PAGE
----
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President Donald Trump's feud with a member of his own party erupted Tuesday, as the president delivered blow after blow on Twitter to Sen. Bob Corker, while the outgoing senator again warned about Trump's fitness to serve only hours before they both attended a Senate GOP policy lunch.
In tweets Tuesday, Trump contended the Tennessee Republican is "fighting" tax cuts and "couldn't get elected dog catcher." The president again claimed that Corker chose not to run for re-election when Trump "refused" to endorse him and said he "now is only negative on anything Trump."
Responding later in a CNN interview, Corker rebutted Trump and again took the remarkable step of questioning the president's fitness for office. The senator said "nothing" that Trump wrote in his tweets was truthful. He added that the president "debases our country" and will not "rise to the occasion as president."
Corker said he would not support Trump again and contended that the president has "great difficulty with the truth," part of an escalating feud that complicates the GOP's push to overhaul the American tax system.
Trump's latest spat with a senator in his own party comes only hours before he is set to have lunch with Republican senators and discuss tax policy, the main focus of the Republican agenda.
Corker responded to Trump's initial messages on Twitter, calling the charges the "same untruths from an utterly untruthful president." "Alert the day care staff," he added, pointing to his recent reference to the White House as an "adult day care center."
The day started with Corker telling NBC that he hoped the White House would "step aside" and let the Senate and House tax-writing committees carry out the normal process of crafting a tax bill.
"I think that's the best way for us to have success," he said of Trump staying out of the debate. He also called Trump's appearance at the lunch a "photo op."
Trump then made his tweets. He continued to hammer Corker in tweets throughout the day, calling the senator "incompetent" and saying he contributed to setting the U.S. "way back."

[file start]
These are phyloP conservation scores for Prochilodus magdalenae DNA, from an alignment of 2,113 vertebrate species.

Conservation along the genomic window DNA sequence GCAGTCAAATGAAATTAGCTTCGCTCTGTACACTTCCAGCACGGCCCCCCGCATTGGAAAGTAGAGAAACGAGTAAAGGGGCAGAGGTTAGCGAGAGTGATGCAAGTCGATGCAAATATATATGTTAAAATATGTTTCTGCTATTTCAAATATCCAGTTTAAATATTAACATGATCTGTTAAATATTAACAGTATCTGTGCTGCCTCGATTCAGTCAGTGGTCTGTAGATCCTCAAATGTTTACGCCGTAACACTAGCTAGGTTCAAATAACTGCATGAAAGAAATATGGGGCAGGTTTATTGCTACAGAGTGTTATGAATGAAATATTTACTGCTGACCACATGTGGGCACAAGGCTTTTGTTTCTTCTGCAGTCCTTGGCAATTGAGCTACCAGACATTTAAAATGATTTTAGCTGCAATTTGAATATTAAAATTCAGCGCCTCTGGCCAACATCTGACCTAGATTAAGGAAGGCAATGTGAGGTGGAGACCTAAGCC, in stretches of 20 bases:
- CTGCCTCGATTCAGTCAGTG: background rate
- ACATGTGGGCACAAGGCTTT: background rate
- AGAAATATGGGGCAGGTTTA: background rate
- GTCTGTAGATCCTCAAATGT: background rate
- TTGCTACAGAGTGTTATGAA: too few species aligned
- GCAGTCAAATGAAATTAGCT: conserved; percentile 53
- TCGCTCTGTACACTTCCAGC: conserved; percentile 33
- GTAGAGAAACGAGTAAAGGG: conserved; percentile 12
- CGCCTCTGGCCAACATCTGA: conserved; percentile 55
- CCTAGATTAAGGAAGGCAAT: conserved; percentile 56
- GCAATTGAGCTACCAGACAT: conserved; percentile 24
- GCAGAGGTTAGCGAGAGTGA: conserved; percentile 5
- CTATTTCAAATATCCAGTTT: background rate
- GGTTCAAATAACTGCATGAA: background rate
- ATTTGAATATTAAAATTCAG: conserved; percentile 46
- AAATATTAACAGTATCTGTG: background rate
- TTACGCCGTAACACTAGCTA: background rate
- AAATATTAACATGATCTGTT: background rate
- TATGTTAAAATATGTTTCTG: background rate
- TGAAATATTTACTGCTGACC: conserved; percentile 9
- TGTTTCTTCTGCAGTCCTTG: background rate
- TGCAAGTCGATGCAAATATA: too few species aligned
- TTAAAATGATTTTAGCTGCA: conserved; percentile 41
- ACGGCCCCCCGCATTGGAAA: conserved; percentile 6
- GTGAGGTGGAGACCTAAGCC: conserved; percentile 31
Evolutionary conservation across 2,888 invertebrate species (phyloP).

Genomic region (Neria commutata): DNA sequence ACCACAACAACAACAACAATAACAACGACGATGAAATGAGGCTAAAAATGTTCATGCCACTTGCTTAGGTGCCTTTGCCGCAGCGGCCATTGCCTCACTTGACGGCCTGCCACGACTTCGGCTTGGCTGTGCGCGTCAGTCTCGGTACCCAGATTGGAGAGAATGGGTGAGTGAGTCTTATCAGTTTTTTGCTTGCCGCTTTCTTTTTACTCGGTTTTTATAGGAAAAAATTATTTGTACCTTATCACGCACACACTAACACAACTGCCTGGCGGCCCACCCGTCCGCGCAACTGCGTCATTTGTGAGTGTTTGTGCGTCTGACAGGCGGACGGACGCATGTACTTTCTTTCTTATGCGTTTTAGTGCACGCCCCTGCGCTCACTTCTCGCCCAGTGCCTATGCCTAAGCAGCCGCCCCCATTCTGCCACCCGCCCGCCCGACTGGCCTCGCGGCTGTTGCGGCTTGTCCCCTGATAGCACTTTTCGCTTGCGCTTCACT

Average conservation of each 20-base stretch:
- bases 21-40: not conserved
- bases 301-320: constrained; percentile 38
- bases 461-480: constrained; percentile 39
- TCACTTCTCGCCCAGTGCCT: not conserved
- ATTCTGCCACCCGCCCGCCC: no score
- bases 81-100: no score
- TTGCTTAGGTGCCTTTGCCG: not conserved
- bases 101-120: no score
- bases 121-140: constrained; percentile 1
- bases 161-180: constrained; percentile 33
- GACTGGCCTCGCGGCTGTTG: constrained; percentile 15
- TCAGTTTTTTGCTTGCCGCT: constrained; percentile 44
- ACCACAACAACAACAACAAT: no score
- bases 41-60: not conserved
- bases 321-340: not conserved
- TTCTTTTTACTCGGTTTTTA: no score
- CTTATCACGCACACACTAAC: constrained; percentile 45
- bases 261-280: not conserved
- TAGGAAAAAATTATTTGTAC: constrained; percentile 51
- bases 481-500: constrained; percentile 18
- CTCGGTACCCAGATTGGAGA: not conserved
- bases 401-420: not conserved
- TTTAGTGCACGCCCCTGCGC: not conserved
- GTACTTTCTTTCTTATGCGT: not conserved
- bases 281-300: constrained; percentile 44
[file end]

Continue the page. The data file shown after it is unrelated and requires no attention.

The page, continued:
The latest back-and-forth between Trump and a top senator in his party threatens to throw a wrench in the GOP's push to pass a tax plan this year that chops rates for individuals and corporations. Corker had already expressed concerns about supporting a bill that would balloon the federal deficit.
The current GOP tax framework, though far from finalized, could seriously expand the deficit if Republicans do not add any revenue boosters.
The House could pass the Senate's version of a budget this week, a key step in the process. Then, tax-writing committees would work toward crafting a draft bill that they could release in the coming weeks.
The GOP has struggled to agree on provisions that could offset the tax cuts. On Monday, Trump said the Republican plan would not make changes to a popular retirement savings plan, ruling out one possible money-raising tool.
On Tuesday morning, Sen. Marco Rubio, R-Fla., told CNBC he believes that Corker will ultimately get behind the tax plan despite his reservations about the budget deficit and disagreements with Trump.
Republicans may need Corker's vote. With no Democratic support for the plan expected, the GOP is using the budget reconciliation process. The rules will require only 50 of 52 Republican senators to vote for the bill.
While Trump claims Corker is "fighting" tax cuts, he voted for the Senate budget plan that would help to unlock the reconciliation rules for a tax bill.